Severance pay is a benefit offered by some employers to involuntarily terminated employees. The amount of severance pay offered is usually based on the length of employment.
Unfortunately, under no federal law, including the federal Fair Labor Standards Act, are employers legally obligated to provide severance pay to terminated employees. The state of California also has no legal requirement that employers provide severance pay to an employee upon termination. The only employees entitled to severance pay are unionized employees whose collect bargaining agreements obligates employers.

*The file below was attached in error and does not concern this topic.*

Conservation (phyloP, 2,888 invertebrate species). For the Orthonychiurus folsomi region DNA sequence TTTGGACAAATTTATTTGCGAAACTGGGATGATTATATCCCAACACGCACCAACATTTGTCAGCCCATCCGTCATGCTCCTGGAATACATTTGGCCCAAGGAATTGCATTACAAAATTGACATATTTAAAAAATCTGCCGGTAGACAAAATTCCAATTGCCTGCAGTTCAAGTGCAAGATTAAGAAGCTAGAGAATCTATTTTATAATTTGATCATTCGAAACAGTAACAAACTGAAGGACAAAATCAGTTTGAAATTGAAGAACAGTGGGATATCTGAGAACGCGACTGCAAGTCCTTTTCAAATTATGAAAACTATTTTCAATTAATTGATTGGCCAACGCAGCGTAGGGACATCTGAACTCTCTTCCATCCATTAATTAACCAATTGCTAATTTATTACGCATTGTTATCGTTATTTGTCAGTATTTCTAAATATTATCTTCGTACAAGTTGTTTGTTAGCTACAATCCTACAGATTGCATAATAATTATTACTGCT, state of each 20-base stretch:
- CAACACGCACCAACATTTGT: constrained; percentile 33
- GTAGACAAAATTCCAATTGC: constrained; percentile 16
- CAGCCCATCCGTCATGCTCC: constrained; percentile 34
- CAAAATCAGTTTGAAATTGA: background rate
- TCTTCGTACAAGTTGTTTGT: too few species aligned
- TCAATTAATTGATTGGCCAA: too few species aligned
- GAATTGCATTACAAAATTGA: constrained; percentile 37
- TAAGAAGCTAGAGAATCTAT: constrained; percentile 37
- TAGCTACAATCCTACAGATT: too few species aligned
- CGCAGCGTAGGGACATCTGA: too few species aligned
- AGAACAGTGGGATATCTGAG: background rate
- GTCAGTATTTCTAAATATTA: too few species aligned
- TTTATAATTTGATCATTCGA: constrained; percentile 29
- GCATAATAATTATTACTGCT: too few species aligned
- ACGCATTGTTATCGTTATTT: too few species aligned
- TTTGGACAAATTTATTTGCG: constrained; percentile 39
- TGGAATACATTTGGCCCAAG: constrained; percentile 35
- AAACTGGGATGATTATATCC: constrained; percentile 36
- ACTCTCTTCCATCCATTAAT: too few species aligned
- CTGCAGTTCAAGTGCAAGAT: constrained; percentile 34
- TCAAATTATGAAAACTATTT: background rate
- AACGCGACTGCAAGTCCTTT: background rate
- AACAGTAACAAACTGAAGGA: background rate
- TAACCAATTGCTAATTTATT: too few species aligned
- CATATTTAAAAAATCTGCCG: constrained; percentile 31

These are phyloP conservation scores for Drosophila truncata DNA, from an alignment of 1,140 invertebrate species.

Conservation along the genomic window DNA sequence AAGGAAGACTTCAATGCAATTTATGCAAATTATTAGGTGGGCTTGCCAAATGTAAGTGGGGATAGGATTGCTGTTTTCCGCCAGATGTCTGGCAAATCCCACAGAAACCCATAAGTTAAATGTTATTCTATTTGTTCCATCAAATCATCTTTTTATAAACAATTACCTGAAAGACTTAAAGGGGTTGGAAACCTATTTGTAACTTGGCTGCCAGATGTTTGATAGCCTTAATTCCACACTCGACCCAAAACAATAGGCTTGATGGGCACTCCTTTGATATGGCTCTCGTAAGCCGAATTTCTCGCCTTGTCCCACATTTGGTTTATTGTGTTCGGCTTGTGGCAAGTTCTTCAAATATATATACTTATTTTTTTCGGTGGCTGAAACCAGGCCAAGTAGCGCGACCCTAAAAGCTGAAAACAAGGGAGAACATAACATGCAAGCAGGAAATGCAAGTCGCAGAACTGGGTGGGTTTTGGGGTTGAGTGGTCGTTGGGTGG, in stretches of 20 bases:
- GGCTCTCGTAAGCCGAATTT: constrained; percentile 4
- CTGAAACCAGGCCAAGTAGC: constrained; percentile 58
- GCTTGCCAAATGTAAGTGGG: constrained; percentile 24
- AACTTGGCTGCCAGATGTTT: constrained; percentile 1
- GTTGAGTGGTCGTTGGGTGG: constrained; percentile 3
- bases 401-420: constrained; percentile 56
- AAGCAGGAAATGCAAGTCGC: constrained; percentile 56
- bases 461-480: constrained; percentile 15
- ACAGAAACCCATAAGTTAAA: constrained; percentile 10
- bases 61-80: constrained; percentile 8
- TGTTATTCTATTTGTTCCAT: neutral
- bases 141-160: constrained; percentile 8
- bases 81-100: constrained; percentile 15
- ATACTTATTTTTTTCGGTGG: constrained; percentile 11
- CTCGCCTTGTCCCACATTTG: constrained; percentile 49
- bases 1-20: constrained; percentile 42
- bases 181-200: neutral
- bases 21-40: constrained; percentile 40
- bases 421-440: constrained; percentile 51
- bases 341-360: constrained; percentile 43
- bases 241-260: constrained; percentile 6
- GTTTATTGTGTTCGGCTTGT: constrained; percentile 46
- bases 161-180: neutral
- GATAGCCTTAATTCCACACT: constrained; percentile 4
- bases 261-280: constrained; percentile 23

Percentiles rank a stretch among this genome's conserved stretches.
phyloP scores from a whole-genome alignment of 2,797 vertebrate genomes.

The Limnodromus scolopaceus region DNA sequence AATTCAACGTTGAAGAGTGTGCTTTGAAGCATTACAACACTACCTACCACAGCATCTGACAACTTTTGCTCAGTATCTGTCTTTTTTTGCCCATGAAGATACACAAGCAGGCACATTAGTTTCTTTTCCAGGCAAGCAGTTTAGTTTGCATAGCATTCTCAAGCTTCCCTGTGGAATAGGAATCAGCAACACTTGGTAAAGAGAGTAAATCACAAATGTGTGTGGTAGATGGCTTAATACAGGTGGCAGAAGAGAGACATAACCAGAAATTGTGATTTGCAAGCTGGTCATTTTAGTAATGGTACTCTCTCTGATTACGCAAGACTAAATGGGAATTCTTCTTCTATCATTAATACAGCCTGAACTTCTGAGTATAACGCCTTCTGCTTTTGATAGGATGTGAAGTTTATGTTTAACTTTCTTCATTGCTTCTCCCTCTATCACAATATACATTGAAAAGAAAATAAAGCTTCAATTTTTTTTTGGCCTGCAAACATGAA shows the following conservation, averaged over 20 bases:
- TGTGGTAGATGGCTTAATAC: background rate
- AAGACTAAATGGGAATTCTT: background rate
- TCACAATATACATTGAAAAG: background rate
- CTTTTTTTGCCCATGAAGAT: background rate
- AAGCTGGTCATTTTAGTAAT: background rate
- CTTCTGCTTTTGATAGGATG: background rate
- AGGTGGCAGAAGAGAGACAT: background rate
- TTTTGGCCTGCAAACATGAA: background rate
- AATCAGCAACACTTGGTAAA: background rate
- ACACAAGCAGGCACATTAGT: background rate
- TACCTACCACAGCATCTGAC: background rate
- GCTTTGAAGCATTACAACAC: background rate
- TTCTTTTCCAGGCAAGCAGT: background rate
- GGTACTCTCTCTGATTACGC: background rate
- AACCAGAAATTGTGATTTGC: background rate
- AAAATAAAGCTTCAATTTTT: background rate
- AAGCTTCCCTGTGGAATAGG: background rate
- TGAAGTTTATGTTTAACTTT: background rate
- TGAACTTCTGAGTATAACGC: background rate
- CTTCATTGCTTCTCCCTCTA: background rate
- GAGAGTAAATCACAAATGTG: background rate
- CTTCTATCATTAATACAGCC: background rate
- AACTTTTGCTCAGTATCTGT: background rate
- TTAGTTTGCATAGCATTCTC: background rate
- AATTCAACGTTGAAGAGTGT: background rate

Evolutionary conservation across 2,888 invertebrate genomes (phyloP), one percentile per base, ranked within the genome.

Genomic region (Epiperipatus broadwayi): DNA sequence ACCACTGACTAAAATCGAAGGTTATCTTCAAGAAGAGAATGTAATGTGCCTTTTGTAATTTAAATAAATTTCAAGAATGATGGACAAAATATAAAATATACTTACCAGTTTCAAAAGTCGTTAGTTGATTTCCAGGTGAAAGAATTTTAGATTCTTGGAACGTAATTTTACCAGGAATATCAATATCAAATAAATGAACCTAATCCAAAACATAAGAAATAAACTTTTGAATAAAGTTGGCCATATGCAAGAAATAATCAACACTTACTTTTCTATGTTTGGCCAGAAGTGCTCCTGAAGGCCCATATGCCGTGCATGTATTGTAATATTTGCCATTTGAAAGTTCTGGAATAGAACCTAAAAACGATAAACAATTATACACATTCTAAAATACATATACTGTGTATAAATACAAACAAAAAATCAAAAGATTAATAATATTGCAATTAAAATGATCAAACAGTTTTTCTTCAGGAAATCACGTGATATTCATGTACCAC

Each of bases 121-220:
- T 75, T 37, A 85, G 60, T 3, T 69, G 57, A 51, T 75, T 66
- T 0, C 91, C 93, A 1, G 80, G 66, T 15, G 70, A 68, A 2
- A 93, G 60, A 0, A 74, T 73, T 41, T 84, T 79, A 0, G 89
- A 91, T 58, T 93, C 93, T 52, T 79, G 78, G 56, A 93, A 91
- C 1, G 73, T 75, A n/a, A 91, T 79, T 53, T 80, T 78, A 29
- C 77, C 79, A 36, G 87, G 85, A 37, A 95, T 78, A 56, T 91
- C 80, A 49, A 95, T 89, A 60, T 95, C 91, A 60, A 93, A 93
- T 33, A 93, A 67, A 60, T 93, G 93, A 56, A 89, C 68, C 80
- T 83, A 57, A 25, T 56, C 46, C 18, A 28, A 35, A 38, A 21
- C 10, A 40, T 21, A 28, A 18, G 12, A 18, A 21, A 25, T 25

When employers offer severance pay to non-unionized employees, they often do so to reduce their legal liability. In exchange for a sum of money, the terminated employee is required to release their rights to sue the company. Severance agreements may also include confidentiality provisions prohibiting the employee from discussing the reason for their termination, speaking poorly about the company, or sharing trade secrets.